Swedish doctor suspected of baby euthanasia killing
The woman reportedly removed the child who was born with irreversible brain damage from a life support system after consulting with the family.
Stockholm -- A doctor at a Swedish children's hospital suspected of an infant euthanasia killing was remanded in custody Friday, her lawyer said, in a case that has raised concerns in Sweden's medical circles.
"After a three-hour court session the judge placed her in custody for one week," defence lawyer Bjoern Hurtig told AFP.
Other people were to be questioned in the case, including a nurse, he said.
"I don't want to speculate on the motive. But it's possible that this is a case of a mercy killing," prosecutor Elisabeth Brandt told Swedish public radio.
Euthanasia is illegal in Sweden. But legal procedures against doctors are very rare in the Scandinavian country, where cases of malpractice usually go before the National Board of Health and Welfare.
Hurtig could not confirm whether the case was a legal first.
A decision on whether the doctor will be indicted is expected next week.
The paediatrician, who is in her 50s, has denied the accusations. She risks six to 10 years in prison if she is convicted.
A district court in the Stockholm suburb of Solna said it had decided to remand her in custody after reading the coroner's report, according to which the baby received excessive doses of morphine, used to relieve pain, and thiopental, administered as an anaesthetic.
According to daily Svenska Dagbladet, the woman, whose name was not disclosed, removed the child from a life support system after consulting with the family.
The death occurred on September 20, 2008 at the prestigious Astrid Lindgren Children's Hospital, located in Solna, Hurtig said.
The baby was born very premature. It suffered irreversible brain damage and died after three months.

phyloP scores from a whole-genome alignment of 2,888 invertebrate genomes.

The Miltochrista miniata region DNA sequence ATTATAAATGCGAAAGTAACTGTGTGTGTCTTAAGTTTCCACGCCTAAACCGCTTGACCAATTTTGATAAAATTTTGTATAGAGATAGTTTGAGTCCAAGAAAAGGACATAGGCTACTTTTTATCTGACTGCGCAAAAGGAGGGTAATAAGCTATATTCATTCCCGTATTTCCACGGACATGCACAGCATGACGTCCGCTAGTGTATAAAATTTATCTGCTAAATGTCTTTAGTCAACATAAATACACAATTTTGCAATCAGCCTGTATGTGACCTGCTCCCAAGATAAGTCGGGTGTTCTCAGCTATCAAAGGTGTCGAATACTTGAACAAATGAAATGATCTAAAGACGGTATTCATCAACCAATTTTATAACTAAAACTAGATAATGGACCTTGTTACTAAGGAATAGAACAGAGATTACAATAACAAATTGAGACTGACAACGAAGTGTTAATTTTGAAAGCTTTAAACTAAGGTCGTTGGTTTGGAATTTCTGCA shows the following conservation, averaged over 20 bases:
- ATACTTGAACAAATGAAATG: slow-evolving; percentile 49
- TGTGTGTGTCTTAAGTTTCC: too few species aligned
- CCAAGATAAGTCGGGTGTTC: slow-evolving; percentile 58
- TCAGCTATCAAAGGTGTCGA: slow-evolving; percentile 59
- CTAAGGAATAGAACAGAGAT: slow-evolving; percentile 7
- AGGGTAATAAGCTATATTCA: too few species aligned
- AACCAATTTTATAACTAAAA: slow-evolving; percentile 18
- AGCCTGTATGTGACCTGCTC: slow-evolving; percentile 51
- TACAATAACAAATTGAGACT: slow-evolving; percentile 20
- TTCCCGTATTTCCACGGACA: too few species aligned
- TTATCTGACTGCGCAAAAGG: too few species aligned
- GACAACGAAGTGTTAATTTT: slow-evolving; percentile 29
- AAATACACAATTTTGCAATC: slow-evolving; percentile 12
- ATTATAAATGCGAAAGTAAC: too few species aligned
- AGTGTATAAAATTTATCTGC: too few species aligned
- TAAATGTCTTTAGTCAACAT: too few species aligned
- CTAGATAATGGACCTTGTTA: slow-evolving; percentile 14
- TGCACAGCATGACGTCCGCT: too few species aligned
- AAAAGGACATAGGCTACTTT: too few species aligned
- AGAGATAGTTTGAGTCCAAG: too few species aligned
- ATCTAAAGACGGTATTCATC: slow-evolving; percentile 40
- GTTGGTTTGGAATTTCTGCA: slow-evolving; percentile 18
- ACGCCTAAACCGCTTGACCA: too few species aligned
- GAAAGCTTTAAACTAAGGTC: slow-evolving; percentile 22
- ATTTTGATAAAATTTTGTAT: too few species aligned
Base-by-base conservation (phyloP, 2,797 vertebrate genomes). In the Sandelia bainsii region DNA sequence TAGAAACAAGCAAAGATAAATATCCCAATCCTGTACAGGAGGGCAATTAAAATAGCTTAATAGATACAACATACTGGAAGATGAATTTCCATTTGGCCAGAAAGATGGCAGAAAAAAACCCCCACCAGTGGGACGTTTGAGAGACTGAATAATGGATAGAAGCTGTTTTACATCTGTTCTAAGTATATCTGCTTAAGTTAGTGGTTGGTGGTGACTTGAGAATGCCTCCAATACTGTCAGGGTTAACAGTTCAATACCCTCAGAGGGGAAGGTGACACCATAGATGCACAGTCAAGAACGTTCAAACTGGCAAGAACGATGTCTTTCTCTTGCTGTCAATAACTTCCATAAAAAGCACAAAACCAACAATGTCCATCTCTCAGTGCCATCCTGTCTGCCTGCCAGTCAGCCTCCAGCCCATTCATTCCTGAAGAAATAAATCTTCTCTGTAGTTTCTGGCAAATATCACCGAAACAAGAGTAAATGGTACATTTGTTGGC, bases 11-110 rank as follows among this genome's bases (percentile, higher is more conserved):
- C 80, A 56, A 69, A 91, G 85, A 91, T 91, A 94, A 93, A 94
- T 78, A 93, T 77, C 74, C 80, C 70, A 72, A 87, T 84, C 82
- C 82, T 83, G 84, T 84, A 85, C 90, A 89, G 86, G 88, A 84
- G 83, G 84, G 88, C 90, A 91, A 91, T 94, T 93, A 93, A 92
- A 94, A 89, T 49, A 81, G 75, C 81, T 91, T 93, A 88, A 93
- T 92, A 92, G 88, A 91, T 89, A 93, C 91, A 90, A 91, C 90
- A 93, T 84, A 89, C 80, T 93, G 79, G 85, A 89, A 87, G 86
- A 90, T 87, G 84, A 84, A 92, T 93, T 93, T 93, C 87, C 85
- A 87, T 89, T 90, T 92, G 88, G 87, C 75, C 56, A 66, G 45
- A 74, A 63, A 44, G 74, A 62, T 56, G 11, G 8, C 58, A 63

Friday's court hearing was held behind closed doors.
"My client denied everything ... This is a woman who wants to save life, not take life. So she is totally devastated by these accusations," Hurtig said.
He described her as "the most qualified doctor in Sweden in child medicine."
"She has been a doctor for 25 years, she's worked for Astrid Lindgren for several years. She is highly qualified, she has worked abroad in Somalia for the United Nations," he said.
The case has sparked concern among her peers. A number of operations have been postponed as doctors suddenly fear the legal consequences, according to media reports.
"The medical profession is not easy. The decisions we have to take as doctors are often difficult and complex," the head of the Swedish Medical Association, Thomas Flodin, said in a statement.
"It is now important to clarify the guidelines for doctors when it comes to severe illnesses that can lead to decisions about life and death," he said.
He said his association had contacted Swedish authorities to initiate a dialogue.
"Doctors and patients must feel confident that the current guidelines for medical decisions, which are based on science and proven experience, are still valid so that the profession can maintain high quality and patient safety," he added.